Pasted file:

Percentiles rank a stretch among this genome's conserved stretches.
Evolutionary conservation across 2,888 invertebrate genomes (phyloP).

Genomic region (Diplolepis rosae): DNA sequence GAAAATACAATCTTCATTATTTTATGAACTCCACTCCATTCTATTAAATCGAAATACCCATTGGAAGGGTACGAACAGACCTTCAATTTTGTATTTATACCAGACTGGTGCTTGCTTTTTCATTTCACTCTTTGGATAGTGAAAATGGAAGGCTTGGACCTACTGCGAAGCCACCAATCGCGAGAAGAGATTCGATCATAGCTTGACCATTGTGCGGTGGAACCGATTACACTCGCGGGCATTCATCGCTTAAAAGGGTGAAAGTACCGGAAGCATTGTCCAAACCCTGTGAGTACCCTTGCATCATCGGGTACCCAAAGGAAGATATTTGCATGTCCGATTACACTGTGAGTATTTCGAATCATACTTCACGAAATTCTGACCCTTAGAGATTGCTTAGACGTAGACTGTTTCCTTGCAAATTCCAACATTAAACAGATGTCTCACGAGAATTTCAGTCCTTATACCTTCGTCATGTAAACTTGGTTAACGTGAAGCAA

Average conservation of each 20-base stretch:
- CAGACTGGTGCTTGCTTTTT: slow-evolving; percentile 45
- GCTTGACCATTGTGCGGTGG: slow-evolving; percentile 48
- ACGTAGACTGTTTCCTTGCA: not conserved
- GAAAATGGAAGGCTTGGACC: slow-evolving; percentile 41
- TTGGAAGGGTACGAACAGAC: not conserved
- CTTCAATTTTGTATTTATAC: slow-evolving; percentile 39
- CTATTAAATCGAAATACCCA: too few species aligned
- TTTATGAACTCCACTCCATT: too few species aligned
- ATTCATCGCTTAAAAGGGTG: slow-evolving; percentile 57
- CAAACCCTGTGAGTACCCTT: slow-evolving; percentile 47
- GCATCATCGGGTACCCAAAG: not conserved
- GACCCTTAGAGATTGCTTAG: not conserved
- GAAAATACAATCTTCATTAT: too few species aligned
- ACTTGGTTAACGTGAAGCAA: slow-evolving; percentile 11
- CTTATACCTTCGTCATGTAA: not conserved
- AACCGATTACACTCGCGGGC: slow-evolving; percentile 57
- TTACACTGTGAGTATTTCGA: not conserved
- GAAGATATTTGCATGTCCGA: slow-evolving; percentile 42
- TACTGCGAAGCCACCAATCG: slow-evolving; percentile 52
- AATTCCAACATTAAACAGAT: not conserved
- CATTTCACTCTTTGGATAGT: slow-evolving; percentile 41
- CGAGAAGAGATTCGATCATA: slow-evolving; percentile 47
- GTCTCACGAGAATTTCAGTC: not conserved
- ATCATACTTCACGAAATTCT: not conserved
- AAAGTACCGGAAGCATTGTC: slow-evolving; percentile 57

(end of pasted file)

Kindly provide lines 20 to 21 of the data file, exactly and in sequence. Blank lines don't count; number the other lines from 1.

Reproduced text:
- AACCGATTACACTCGCGGGC: slow-evolving; percentile 57
- TTACACTGTGAGTATTTCGA: not conserved